Your authority ends at the bedroom door: Doug Wilson, Jared Wilson and Rachel Held Evans controversy

Your authority ends at the bedroom door: Doug Wilson, Jared Wilson and Rachel Held Evans controversy July 25, 2012

I never thought I would write this blog post. There are some internet controversies that I know immediately that I will jump feet first into. There are others that I really don’t feel like getting myself involved with. This one is definitely firmly in that latter group. My head tells me that there is more to lose than gain by getting involved. Today there are few issues more likely to raise emotions among professing Christians than discussions about gender. It’s not actually an issue that I feel that strongly about, usually.  But here I am adding my thoughts after all.

Anyone who reads Christian blogs widely is likely to have come across a debate that has been raging that was prompted by a post quoting Doug Wilson on Jared Wilson’s blog. This post was critiqued strongly by Rachel Held Evans and many others, before being eventually taken down. When Rachel graciously accepted Jared’s apology it seemed as if the controversy was over.

Doug Wilson, however, jumped in and wrote possibly the most sarcastic post I have ever read on a Christian blog. Meanwhile, Rachel has been having people tell her “the men in my life need to do a better job of exercising their God-ordained authority to ‘silence’ me.

In my sidebar is a link to the Gospel Coalition, and it doesn’t take much detective work to realize that most of the people I regularly quote here are complementarian.   I have therefore been asked what I think about the whole thing. Some people might have assumed I would disagree with Rachel Held Evans on all of this, and perhaps even add my voice to those who are trying to silence hers. Let me say quite clearly that is not my position.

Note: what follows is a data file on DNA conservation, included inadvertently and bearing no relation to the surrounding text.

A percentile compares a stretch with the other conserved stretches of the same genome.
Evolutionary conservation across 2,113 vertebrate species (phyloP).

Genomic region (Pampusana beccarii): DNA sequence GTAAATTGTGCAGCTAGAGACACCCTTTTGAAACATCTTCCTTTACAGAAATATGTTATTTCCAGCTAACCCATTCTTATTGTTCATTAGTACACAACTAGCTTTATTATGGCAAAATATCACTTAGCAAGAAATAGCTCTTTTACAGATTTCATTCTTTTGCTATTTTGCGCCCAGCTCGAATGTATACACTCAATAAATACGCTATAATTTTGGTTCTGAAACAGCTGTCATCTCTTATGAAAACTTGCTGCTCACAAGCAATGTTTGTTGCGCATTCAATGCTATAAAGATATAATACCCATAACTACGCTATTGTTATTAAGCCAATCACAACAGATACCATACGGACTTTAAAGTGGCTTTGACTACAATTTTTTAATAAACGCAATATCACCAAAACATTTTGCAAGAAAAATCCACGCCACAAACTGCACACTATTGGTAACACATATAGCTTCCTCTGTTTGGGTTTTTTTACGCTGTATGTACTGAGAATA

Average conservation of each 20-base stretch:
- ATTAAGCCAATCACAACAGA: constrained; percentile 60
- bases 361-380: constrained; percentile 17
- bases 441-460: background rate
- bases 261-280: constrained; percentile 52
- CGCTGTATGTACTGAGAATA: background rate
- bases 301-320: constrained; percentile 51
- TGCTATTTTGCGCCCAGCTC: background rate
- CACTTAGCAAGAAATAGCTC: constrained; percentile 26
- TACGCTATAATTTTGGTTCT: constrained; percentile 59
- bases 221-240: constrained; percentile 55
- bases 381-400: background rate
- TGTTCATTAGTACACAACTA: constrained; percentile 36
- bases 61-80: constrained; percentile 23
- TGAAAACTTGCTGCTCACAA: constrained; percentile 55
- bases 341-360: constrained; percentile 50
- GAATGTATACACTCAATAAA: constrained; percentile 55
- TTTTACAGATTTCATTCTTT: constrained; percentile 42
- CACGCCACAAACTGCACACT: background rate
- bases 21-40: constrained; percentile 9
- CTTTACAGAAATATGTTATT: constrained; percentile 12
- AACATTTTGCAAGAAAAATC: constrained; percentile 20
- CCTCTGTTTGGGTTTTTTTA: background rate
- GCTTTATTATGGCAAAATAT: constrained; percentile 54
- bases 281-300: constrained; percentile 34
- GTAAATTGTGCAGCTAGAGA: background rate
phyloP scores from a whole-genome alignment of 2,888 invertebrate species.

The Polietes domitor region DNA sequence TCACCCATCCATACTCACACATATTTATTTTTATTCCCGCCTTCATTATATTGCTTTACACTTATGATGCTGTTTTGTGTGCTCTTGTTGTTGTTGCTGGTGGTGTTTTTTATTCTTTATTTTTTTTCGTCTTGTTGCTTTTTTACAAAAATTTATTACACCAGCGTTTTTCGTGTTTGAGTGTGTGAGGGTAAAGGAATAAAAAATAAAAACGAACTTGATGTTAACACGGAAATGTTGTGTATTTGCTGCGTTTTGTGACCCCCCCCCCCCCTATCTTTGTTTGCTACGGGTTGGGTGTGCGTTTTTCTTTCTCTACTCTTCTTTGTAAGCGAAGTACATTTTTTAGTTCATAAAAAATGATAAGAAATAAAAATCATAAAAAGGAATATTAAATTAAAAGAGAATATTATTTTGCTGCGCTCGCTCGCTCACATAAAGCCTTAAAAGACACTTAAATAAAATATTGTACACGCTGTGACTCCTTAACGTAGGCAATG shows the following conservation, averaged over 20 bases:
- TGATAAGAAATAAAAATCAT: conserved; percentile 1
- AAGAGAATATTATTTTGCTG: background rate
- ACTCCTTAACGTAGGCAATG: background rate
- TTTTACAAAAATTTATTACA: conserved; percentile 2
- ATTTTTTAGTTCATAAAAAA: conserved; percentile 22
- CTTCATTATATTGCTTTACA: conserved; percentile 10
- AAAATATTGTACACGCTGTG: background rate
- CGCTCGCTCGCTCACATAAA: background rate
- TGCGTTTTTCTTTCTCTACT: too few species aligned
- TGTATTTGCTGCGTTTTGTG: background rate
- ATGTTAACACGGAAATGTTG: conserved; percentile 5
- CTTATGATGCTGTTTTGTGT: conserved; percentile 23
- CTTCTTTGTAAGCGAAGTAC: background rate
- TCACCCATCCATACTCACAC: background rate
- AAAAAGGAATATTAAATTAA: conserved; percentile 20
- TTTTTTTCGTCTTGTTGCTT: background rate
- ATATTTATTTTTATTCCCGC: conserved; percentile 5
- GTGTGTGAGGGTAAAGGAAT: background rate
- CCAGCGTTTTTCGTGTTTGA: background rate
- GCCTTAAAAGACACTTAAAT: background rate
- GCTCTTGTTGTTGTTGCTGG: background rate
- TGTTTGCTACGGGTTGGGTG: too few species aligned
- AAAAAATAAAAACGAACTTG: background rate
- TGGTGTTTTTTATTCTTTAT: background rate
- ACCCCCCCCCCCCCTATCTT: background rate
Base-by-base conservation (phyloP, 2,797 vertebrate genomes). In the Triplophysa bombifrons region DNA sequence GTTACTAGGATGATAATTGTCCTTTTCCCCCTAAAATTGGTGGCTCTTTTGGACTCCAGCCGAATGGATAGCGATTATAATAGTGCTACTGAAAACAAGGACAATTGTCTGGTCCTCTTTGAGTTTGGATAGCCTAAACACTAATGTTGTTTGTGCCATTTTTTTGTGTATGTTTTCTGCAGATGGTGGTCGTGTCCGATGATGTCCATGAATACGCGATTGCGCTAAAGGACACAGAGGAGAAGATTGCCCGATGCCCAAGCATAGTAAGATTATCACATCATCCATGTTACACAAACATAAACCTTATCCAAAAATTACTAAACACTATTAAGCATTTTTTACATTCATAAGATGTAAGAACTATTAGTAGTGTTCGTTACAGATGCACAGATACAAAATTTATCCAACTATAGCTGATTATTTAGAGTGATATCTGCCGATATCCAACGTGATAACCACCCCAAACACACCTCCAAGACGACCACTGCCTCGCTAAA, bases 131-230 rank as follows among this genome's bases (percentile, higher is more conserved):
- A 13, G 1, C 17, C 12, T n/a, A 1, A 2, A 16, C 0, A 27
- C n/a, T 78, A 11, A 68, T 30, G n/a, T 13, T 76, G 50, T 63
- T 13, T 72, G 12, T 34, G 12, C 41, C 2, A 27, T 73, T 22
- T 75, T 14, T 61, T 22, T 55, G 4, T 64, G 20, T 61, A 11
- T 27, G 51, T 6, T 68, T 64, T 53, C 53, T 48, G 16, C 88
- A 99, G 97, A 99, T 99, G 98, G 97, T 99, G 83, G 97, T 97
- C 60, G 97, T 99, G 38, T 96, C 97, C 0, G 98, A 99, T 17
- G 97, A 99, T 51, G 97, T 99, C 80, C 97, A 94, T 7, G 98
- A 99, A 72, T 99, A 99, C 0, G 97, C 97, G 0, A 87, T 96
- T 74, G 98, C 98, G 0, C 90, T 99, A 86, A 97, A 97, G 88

While no doubt there are many issues that I and Rachel would disagree on, I believe she has handled herself well throughout this debate.  I believe that with all the understandable emotion that is around this issue, we often simply speak past each other and do not understand where other people are coming from.  I see in Rachel someone who genuinely tries to put herself in others shoes and understand their perspectives.  As I have read around this controversy, I have been offended by Doug Wilson’s original quote, and subsequent response, and appalled by those telling the critics to “shut up!”

To me one of the whole points about the Internet and Christian blogs in particular is that we get to engage with people who hold perspectives very different from our own.  When we do, it can sometimes get pretty painful.  I remember many times, especially in my early days of blogging, when I found myself near the eye of a particular Internet storm.  It is not always an easy place to be.  Things that you said with good intentions can be seized upon by the other side as evidence that clearly you have lost your mind or are evil incarnate.  Such negative engagements can lead us to withdraw from interacting with anyone outside our own circles.  We can end up discussing things only with people who agree with us.  We are then weakened as a result.   I am very grateful for some of my harshest critics.  Over the years, they have helped me to understand, and yes at times modify, my own position perhaps more than my online friends.

Today I perhaps risk offending some of my friends.  But that is a risk we sometimes have to take.  Here are  10 statements of what I believe about all of this-